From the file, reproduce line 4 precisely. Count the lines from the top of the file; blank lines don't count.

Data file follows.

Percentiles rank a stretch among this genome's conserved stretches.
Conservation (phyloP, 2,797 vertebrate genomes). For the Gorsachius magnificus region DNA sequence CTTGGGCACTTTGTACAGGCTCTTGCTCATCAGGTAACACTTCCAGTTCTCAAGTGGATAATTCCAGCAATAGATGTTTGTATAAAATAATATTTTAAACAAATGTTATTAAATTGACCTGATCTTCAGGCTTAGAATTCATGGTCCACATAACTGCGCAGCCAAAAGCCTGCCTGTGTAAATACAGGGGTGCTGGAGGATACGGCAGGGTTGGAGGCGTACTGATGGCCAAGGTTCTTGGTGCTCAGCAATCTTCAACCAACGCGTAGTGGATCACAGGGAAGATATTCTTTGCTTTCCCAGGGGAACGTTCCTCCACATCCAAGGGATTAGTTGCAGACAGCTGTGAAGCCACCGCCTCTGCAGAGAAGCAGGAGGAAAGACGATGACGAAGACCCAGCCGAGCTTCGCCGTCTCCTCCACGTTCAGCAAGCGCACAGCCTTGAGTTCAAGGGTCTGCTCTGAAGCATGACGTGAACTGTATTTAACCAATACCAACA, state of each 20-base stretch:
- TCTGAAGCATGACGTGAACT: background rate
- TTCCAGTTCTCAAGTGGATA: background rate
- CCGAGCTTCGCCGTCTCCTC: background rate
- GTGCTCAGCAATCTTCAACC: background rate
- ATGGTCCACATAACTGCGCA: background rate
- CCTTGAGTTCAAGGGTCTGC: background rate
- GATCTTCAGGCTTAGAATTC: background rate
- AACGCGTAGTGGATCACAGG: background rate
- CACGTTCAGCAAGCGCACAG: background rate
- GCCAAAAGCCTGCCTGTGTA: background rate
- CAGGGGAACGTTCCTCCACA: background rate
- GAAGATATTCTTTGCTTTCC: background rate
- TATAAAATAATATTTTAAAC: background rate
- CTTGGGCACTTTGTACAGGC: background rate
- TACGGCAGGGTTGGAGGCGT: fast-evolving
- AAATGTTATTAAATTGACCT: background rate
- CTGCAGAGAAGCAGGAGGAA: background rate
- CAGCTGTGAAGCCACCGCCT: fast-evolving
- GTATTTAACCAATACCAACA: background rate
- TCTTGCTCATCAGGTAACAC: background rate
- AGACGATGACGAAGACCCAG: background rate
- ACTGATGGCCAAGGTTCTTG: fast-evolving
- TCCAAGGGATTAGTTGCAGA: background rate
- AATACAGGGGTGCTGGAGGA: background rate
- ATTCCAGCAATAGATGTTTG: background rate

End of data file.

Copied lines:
- TTCCAGTTCTCAAGTGGATA: background rate